None of it made any sense. Killed by two idiot children with men’s strength in their bodies and, I imagine, snow for brains.

I didn’t know where to put that kind of cold. I fetched his Timberwolves jacket from the drycleaner, where no one expected it to be. Howie had vowed to wear it with all its history until the team won a championship. Had he lost faith in the team’s destiny? Or, I hoped, had he met someone new he really wanted to clean up for and impress?  

I tried harder to get hold of my own humanity, usually crouched defensively behind getting to work on time and never being late with a payment. When the homeless man stood on the steps of our first office asking for money—which all three of us knew would go to booze—it was Howie who walked with him down the street to the store where he bought him a loaf of bread, a pack of bologna, mustard and milk.

Howard Liebhaber
Howard Liebhaber

One Monday morning, Howie burst into the office and demanded I sit down and—before anything—read John Sayles’ “The Anarchists’ Convention.” The business survived because of my 24/7 work ethic. I survived because Howie knew that business wasn’t life. I still wonder why, in the lottery of violence, why, why take him—the one who wanted his life—instead of me, who was always ambivalent about everything except a deadline?

There’s forgetting that is oblivion and forgetting that is a form of taking in. We had some hours together, and there our stories end. In all the years since, Howie’s life as he would have lived it goes undone. But not unremarked. I was the one who fought with him and would like to fight with him still. If I love you, I might have to kill you, goes the logic of close relationships, our dependence a feature of love (though often treated as a tragic bug). So maybe it’s my stubborn insistence that we’re not done that has led to a certain taking in of how I remember Howie … an embodiment of memory that needs no specific recollection.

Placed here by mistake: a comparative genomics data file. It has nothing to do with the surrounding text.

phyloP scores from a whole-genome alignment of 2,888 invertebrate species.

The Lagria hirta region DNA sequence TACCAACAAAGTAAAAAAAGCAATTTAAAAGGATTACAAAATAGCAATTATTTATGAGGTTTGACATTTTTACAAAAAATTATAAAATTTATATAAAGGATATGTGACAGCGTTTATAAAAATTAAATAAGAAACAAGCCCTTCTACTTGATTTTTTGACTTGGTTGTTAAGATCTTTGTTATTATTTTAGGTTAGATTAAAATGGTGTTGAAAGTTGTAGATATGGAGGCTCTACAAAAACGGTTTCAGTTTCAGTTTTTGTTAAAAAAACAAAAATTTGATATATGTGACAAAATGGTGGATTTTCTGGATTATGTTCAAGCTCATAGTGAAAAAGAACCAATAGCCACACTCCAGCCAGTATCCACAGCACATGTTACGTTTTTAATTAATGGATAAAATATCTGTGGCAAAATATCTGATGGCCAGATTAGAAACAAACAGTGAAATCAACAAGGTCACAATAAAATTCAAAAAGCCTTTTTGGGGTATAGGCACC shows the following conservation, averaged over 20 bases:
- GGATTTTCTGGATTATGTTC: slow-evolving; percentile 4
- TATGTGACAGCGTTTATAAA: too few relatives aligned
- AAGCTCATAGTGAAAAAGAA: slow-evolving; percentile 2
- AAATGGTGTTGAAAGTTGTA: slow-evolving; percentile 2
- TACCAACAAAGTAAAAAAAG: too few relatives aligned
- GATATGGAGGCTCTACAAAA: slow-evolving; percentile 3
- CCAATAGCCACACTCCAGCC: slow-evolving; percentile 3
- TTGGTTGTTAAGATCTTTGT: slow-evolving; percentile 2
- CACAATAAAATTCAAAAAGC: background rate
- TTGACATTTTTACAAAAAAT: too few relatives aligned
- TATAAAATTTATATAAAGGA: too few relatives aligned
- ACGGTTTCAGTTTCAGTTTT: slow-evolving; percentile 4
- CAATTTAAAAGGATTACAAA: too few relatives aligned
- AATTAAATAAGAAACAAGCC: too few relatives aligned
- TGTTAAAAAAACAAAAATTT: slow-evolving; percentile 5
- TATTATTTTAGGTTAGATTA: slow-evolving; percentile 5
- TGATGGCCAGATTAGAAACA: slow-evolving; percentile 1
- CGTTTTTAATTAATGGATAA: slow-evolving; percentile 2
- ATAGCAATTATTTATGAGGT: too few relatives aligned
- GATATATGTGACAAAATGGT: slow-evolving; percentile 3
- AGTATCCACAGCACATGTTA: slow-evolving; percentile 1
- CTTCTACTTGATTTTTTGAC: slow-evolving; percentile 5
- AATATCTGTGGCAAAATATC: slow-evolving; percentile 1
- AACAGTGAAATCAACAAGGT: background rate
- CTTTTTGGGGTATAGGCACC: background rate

I still wonder what he might say … what new thing he might be fascinated by … what he might insist that I try right now. Listening to music he liked. Reading authors he admired. Technology. Jewishness. Social justice. Bicycles. Sports (occasionally). All those things that don’t come naturally but expand the possibility that I might be able to do what’s needed. Not what is “good.” What is needed.

I’ve taken him in, what parts of him I had the wherewithal in those years to grasp. He told me almost nothing about his personal life, and that was alright between us. We’d never be married, so we had a business, and that had to be alright between us. Really, I knew him so little.

Janice Porter | "coffee cups laughing" | pencil on paper | 8 x 10 | 1985
“Coffee cups laughing” was Janice Perry Porter’s gift to me and Howie on the founding of Smart Set in 1985. (I see him in the cup on the left.)

I dream of him periodically. In the beginning, he would walk in to other dreams to ask how I was. Just interrupt an unrelated scene to check in. In those dreams,  we both know he’s dead. We’re just having our usual coffee meeting but without the coffee (we were all about the coffee).

This January, he showed up in a different sort of dream. He arrives, and he’s alive. He was in prison somewhere, but now he’s back. He stays at my apartment and decorates a room with photographs—most of his life, a few of my life, and some of us together. Thank you for doing this for me, I tell him. With a sideways grin, he says: Who said I did it for YOU?

A full dream, and mostly forgotten on waking, except for the dream’s pulse of SURPRISE. The surprise of Howard. Stories can remind me of his originality but never re-create it. I can’t know what he might have done. Might have said. Might have wanted. Surprise me, I want to say to him. And instead, as the rest of the dream fades and I begin to wake up, one image sharpens: I stand in the middle of the room he has decorated, and now I am holding up his severed head, fingers in his black, curly hair.